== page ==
January’s coffee from my Hasbean subscription was the Brazil Fazenda Cachoeira da Grama Canario Pulped Natural. It was a lighter and drier bean than I’ve had before, but the smell was amazing. The description says there are chocolate, caramel, and toffee tones, which I would agree with, but they were not heavy. I didn’t get the peaches that it also states, but there was definitely a lightness to it. I think this is my first Brazilian coffee.
“Fazenda Cachoeira da Grama has been in the Carvalho Dias family since 1890 and recently celebrated its 108th crop. It is located in São Paolo state, just 3 miles from the border with Minas Gerais state. It enjoys the typical characteristics of the mountainous Mogiana and Sul de Minas regions and is located at an altitude of 1,100-1,250 metres. Gabriel de Carvalho Dias is one of Brazil’s leading agronomists. His family owns several farms which border each other in this area. With a total area of 417 hectares, Fazenda Cachoeira da Grama has a coffee plantation area of 165 hectares. On this farm, everything is done manually since its topography does not allow any kind of mechanisation. The mill is located close to the spa town of Poços de Caldas, which is 45 minutes from the farm.” Hasbean In My Mug
“The beans are harvested on a sheet and prepared by the ‘pulped natural’ process, which separates the greens. After harvest, the beans receive the maximum attention possible so as not to lose any of the body and cup qualities for which this region is famed.”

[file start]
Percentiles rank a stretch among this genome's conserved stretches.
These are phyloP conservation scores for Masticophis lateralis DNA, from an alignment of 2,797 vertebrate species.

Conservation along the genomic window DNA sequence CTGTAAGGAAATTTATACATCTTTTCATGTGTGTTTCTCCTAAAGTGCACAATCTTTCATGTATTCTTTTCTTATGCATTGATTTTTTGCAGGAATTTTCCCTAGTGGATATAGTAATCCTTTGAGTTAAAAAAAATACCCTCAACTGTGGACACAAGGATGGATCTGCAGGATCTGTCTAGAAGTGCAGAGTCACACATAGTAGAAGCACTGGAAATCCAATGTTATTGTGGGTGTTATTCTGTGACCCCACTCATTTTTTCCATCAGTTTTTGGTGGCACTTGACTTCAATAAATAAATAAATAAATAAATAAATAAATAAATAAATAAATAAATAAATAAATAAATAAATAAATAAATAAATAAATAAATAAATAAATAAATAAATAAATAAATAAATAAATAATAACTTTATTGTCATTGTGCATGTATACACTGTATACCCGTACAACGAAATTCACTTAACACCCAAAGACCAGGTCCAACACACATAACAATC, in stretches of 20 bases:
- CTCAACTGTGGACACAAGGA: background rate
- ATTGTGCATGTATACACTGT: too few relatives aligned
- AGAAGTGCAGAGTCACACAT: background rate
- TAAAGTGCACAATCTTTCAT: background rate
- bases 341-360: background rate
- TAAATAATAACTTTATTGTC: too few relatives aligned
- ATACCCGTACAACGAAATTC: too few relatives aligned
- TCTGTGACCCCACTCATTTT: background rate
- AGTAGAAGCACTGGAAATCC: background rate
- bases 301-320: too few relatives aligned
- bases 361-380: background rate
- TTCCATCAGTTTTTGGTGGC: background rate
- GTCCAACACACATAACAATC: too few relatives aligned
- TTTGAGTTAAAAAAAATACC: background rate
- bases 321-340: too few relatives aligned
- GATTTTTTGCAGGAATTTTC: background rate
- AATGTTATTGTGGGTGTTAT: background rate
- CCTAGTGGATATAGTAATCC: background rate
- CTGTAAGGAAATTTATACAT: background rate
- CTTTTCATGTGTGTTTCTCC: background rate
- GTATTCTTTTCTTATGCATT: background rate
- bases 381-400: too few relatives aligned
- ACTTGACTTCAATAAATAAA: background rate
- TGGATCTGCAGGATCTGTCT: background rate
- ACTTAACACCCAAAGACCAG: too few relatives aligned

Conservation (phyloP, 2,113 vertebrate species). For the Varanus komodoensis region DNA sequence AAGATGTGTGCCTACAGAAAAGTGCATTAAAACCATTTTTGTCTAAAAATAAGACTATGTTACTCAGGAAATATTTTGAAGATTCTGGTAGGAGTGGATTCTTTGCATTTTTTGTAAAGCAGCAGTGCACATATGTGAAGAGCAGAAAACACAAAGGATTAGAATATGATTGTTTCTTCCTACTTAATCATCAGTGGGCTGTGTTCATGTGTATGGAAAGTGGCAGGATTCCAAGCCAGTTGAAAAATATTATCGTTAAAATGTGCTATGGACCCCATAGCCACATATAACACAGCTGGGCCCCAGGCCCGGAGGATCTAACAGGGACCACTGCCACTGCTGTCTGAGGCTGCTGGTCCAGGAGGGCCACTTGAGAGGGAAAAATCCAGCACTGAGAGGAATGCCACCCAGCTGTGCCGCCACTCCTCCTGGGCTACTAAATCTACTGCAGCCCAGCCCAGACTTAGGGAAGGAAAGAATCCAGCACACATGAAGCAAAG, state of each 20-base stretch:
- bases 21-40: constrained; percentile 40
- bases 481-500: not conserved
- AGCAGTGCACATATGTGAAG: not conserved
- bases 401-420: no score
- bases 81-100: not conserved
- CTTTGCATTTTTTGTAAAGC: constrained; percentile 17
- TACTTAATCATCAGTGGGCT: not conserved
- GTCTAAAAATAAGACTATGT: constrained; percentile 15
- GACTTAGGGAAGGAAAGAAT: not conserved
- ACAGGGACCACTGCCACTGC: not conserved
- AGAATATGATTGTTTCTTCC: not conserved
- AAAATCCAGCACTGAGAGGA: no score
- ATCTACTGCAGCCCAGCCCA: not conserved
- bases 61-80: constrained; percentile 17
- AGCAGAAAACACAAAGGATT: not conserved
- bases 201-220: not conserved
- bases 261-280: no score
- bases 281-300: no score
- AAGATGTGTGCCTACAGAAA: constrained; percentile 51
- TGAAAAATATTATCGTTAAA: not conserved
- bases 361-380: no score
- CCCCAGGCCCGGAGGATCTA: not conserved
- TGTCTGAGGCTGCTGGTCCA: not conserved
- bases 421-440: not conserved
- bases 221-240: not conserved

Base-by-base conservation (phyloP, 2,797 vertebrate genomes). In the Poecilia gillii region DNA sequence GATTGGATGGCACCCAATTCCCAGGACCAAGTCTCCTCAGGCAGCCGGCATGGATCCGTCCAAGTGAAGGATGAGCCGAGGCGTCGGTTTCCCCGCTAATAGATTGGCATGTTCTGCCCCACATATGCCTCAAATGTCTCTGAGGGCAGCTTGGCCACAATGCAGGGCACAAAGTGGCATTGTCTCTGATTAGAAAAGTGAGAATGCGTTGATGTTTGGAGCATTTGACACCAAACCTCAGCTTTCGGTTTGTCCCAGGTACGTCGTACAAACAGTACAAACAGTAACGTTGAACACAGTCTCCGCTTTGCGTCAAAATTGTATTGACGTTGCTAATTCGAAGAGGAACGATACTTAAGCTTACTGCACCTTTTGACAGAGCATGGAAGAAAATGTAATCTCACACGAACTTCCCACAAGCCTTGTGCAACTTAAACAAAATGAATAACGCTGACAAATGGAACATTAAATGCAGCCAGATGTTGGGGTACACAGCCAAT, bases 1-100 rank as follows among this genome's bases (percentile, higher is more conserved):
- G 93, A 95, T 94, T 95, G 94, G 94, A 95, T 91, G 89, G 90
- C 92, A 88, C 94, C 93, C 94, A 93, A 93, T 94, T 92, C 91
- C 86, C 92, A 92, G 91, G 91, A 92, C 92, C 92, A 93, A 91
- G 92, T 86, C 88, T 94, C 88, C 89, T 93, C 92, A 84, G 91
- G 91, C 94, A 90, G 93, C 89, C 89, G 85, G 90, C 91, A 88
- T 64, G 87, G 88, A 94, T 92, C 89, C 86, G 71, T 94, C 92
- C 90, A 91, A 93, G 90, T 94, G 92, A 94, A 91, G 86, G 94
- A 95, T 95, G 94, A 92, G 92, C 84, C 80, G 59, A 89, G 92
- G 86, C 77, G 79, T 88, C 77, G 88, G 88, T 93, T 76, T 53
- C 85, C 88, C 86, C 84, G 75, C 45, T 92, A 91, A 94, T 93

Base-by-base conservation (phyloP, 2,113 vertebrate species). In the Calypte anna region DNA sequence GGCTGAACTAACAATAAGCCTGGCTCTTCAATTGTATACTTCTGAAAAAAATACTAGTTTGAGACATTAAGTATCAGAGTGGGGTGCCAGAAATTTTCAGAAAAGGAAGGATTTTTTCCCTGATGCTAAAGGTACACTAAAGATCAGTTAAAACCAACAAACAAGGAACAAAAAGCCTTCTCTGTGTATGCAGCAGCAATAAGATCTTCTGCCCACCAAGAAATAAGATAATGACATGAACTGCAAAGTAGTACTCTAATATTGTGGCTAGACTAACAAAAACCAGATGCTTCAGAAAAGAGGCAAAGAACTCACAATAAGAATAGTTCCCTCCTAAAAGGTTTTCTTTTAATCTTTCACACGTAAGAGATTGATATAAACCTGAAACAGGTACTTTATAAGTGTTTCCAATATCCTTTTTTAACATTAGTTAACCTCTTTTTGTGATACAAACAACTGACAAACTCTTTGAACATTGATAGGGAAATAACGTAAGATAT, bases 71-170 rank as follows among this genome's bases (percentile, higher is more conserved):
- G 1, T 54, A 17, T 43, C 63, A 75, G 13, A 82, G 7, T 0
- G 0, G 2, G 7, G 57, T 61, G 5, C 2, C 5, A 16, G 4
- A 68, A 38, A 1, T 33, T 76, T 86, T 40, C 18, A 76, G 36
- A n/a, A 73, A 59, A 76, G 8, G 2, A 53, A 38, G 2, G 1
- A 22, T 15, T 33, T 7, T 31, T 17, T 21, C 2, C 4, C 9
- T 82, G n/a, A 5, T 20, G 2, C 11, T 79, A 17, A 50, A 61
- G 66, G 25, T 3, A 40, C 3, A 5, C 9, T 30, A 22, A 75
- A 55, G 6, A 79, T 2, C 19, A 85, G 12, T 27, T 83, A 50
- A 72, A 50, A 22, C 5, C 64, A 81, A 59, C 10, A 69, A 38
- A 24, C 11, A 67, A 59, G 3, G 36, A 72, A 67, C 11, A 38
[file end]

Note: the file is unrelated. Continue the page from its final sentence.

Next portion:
I still love the videos and the details that are behind the coffees. I love reading about them and learning more each time.
I’ve mainly been drinking this coffee at work in a small french press, but at the weekends I have really enjoyed it through the pour over. It creates this lovely crema and smells divine. I was surprised how much I enjoyed this as I thought it would be too light, but given the right brewing it was a very enjoyable mug of coffee, especially good in the afternoon at work.
I’m a bit behind on my coffee subscription. I want to get to the place where I open the coffee the week it arrives and then maybe in the future I will get to the point where I can justify trying the weekly subscription and be in line with the In My Mug videos and be able to try the coffees as they come out.
So in January I received a bag of Columbia Finca Los Laureles Washed Caturra.
This is a new coffee to the site, so I was excited to try it. The description pulls out plums, black cherries, and red grapes as well as red apple sweetness. . I enjoyed this coffee mainly using a french press. I found it had a an interesting taste, which was calmed by adding milk. There was an interesting aftertaste that lingered after finishing each cup. I had mixed feelings about this, there was something that didn’t sit well, which is surprising as based on the description it would be one I would chose. Maybe it had something to do with the processing method, which I am still learning about.
I also tried it using my espresso machine and found it an interesting shot. It was quite strong, but not as lingering this ay. When added to hot milk it was mellowed and work better for me served this way.
I always find the videos extremely interesting to find out more about the coffees I’m trying, and I found this fact interesting – the coffee is sun dried in a greenhouse. I feel about of date on these things though, so I want to get myself back being more in time.